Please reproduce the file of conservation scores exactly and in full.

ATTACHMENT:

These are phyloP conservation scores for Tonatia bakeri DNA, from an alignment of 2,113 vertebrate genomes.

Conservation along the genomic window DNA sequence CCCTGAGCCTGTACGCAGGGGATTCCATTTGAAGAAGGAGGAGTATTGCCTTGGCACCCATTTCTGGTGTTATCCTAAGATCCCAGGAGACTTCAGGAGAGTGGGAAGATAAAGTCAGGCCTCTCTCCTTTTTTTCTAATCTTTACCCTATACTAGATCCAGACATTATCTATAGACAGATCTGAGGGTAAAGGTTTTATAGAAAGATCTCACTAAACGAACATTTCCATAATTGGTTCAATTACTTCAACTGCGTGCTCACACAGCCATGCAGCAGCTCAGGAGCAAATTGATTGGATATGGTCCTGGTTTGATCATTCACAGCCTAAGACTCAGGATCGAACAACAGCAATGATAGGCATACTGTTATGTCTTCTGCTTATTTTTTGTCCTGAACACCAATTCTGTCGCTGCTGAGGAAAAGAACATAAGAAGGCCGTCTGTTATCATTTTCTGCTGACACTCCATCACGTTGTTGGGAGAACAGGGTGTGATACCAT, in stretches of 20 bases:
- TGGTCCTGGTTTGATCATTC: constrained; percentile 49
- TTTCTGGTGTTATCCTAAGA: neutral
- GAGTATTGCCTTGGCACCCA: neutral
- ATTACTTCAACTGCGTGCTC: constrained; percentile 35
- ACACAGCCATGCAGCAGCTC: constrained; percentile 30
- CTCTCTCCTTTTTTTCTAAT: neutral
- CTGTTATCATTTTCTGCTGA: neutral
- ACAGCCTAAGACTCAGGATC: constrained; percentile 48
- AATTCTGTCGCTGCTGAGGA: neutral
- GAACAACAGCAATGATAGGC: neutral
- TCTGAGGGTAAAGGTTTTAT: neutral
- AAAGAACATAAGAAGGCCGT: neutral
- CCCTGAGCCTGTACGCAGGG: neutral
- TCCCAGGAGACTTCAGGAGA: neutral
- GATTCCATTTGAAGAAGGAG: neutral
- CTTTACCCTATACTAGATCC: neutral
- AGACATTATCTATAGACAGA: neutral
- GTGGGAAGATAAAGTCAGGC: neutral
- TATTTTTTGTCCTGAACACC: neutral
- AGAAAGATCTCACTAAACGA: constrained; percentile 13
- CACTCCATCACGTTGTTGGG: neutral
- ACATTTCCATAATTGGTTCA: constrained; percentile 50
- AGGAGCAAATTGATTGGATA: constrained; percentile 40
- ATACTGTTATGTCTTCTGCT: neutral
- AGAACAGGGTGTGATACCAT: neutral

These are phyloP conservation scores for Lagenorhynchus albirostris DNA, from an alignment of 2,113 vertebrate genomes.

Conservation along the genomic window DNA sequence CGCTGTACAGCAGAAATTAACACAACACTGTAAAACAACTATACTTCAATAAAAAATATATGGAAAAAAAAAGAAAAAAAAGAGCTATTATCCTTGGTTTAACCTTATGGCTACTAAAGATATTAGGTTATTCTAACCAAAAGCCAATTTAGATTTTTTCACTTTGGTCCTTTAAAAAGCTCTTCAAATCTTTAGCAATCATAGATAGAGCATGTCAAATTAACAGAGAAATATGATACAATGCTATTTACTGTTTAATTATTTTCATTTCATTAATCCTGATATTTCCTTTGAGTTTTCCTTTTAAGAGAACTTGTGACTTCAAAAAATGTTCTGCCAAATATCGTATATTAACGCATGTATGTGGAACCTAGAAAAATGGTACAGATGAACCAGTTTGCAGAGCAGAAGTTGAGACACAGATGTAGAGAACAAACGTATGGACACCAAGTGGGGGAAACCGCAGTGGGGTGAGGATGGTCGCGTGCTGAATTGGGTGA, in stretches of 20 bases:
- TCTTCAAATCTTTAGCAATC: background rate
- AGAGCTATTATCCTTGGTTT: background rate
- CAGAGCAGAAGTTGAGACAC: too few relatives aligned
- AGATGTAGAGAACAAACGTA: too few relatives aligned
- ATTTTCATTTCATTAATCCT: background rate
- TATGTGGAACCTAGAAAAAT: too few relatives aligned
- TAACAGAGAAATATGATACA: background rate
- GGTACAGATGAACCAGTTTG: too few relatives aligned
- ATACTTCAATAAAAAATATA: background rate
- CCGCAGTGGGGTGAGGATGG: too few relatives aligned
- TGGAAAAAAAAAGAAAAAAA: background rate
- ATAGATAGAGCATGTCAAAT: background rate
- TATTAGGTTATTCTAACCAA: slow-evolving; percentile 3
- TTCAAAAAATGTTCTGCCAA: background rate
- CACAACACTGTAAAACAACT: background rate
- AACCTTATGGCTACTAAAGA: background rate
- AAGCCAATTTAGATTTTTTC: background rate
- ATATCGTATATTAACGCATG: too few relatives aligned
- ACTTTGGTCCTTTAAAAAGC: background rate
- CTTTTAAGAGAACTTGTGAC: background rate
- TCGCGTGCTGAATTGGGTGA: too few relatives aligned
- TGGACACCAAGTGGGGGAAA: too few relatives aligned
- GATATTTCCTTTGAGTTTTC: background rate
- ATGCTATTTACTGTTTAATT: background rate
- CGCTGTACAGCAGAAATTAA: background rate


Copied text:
These are phyloP conservation scores for Tonatia bakeri DNA, from an alignment of 2,113 vertebrate genomes.

Conservation along the genomic window DNA sequence CCCTGAGCCTGTACGCAGGGGATTCCATTTGAAGAAGGAGGAGTATTGCCTTGGCACCCATTTCTGGTGTTATCCTAAGATCCCAGGAGACTTCAGGAGAGTGGGAAGATAAAGTCAGGCCTCTCTCCTTTTTTTCTAATCTTTACCCTATACTAGATCCAGACATTATCTATAGACAGATCTGAGGGTAAAGGTTTTATAGAAAGATCTCACTAAACGAACATTTCCATAATTGGTTCAATTACTTCAACTGCGTGCTCACACAGCCATGCAGCAGCTCAGGAGCAAATTGATTGGATATGGTCCTGGTTTGATCATTCACAGCCTAAGACTCAGGATCGAACAACAGCAATGATAGGCATACTGTTATGTCTTCTGCTTATTTTTTGTCCTGAACACCAATTCTGTCGCTGCTGAGGAAAAGAACATAAGAAGGCCGTCTGTTATCATTTTCTGCTGACACTCCATCACGTTGTTGGGAGAACAGGGTGTGATACCAT, in stretches of 20 bases:
- TGGTCCTGGTTTGATCATTC: constrained; percentile 49
- TTTCTGGTGTTATCCTAAGA: neutral
- GAGTATTGCCTTGGCACCCA: neutral
- ATTACTTCAACTGCGTGCTC: constrained; percentile 35
- ACACAGCCATGCAGCAGCTC: constrained; percentile 30
- CTCTCTCCTTTTTTTCTAAT: neutral
- CTGTTATCATTTTCTGCTGA: neutral
- ACAGCCTAAGACTCAGGATC: constrained; percentile 48
- AATTCTGTCGCTGCTGAGGA: neutral
- GAACAACAGCAATGATAGGC: neutral
- TCTGAGGGTAAAGGTTTTAT: neutral
- AAAGAACATAAGAAGGCCGT: neutral
- CCCTGAGCCTGTACGCAGGG: neutral
- TCCCAGGAGACTTCAGGAGA: neutral
- GATTCCATTTGAAGAAGGAG: neutral
- CTTTACCCTATACTAGATCC: neutral
- AGACATTATCTATAGACAGA: neutral
- GTGGGAAGATAAAGTCAGGC: neutral
- TATTTTTTGTCCTGAACACC: neutral
- AGAAAGATCTCACTAAACGA: constrained; percentile 13
- CACTCCATCACGTTGTTGGG: neutral
- ACATTTCCATAATTGGTTCA: constrained; percentile 50
- AGGAGCAAATTGATTGGATA: constrained; percentile 40
- ATACTGTTATGTCTTCTGCT: neutral
- AGAACAGGGTGTGATACCAT: neutral

These are phyloP conservation scores for Lagenorhynchus albirostris DNA, from an alignment of 2,113 vertebrate genomes.

Conservation along the genomic window DNA sequence CGCTGTACAGCAGAAATTAACACAACACTGTAAAACAACTATACTTCAATAAAAAATATATGGAAAAAAAAAGAAAAAAAAGAGCTATTATCCTTGGTTTAACCTTATGGCTACTAAAGATATTAGGTTATTCTAACCAAAAGCCAATTTAGATTTTTTCACTTTGGTCCTTTAAAAAGCTCTTCAAATCTTTAGCAATCATAGATAGAGCATGTCAAATTAACAGAGAAATATGATACAATGCTATTTACTGTTTAATTATTTTCATTTCATTAATCCTGATATTTCCTTTGAGTTTTCCTTTTAAGAGAACTTGTGACTTCAAAAAATGTTCTGCCAAATATCGTATATTAACGCATGTATGTGGAACCTAGAAAAATGGTACAGATGAACCAGTTTGCAGAGCAGAAGTTGAGACACAGATGTAGAGAACAAACGTATGGACACCAAGTGGGGGAAACCGCAGTGGGGTGAGGATGGTCGCGTGCTGAATTGGGTGA, in stretches of 20 bases:
- TCTTCAAATCTTTAGCAATC: background rate
- AGAGCTATTATCCTTGGTTT: background rate
- CAGAGCAGAAGTTGAGACAC: too few relatives aligned
- AGATGTAGAGAACAAACGTA: too few relatives aligned
- ATTTTCATTTCATTAATCCT: background rate
- TATGTGGAACCTAGAAAAAT: too few relatives aligned
- TAACAGAGAAATATGATACA: background rate
- GGTACAGATGAACCAGTTTG: too few relatives aligned
- ATACTTCAATAAAAAATATA: background rate
- CCGCAGTGGGGTGAGGATGG: too few relatives aligned
- TGGAAAAAAAAAGAAAAAAA: background rate
- ATAGATAGAGCATGTCAAAT: background rate
- TATTAGGTTATTCTAACCAA: slow-evolving; percentile 3
- TTCAAAAAATGTTCTGCCAA: background rate
- CACAACACTGTAAAACAACT: background rate
- AACCTTATGGCTACTAAAGA: background rate
- AAGCCAATTTAGATTTTTTC: background rate
- ATATCGTATATTAACGCATG: too few relatives aligned
- ACTTTGGTCCTTTAAAAAGC: background rate
- CTTTTAAGAGAACTTGTGAC: background rate
- TCGCGTGCTGAATTGGGTGA: too few relatives aligned
- TGGACACCAAGTGGGGGAAA: too few relatives aligned
- GATATTTCCTTTGAGTTTTC: background rate
- ATGCTATTTACTGTTTAATT: background rate
- CGCTGTACAGCAGAAATTAA: background rate